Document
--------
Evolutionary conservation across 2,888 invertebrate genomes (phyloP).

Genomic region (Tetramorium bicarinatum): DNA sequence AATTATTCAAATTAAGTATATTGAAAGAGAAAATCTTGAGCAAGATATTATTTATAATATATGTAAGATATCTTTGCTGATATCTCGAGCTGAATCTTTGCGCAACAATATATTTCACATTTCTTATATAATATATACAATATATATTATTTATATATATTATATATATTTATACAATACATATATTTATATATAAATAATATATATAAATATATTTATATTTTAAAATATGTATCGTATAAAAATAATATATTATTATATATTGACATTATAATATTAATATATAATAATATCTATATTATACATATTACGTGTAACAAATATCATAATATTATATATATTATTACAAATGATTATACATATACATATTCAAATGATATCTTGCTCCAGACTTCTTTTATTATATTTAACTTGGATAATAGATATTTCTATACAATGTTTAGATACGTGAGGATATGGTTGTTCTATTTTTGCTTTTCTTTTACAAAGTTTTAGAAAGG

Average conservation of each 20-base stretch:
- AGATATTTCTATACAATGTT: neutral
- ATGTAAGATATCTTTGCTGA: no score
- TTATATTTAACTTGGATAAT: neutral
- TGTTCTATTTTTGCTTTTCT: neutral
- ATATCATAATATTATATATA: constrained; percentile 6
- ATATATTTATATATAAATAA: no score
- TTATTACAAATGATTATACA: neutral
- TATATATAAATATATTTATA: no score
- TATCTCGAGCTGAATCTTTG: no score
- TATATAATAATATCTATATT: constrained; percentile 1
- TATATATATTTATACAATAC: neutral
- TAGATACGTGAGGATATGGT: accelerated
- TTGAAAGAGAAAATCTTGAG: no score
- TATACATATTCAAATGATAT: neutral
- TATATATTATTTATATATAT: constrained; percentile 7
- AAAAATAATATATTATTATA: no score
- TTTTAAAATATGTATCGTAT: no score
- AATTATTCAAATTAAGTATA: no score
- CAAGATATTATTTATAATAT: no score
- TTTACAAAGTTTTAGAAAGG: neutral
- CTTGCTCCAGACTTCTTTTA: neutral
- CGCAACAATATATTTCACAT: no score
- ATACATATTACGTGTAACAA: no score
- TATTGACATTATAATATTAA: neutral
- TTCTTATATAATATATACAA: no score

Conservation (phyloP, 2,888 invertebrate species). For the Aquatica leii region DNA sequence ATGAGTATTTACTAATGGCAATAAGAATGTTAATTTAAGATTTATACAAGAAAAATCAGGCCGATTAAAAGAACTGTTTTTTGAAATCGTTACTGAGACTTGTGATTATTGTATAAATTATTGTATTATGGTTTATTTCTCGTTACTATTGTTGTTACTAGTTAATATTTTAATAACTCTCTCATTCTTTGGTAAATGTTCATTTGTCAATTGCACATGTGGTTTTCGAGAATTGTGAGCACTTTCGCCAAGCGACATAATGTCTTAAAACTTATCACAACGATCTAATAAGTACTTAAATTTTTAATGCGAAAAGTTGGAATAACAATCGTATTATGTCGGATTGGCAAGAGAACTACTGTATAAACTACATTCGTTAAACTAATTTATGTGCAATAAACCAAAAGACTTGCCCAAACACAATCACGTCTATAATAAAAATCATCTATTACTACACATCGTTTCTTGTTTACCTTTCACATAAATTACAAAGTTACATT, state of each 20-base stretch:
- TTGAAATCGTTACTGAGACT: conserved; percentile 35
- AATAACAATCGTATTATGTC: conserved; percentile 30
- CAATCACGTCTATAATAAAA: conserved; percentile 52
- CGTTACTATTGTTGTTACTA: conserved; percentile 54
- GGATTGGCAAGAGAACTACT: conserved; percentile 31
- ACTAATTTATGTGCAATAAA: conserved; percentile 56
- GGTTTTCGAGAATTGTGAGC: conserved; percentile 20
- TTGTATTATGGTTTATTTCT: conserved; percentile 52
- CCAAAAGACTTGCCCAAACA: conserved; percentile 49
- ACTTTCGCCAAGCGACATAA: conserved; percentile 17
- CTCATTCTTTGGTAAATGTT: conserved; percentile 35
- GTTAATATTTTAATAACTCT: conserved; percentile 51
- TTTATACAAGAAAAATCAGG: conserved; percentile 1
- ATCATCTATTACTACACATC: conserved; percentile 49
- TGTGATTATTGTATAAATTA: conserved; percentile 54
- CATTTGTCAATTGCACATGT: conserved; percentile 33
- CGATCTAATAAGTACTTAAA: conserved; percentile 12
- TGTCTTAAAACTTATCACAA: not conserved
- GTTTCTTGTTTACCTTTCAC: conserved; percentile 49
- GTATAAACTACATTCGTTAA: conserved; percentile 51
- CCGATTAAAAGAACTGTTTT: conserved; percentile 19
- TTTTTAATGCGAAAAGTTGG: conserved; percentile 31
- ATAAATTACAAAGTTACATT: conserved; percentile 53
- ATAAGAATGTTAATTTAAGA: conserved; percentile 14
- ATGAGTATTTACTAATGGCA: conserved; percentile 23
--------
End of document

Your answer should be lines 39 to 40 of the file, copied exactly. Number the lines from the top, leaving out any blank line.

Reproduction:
- ACTTTCGCCAAGCGACATAA: conserved; percentile 17
- CTCATTCTTTGGTAAATGTT: conserved; percentile 35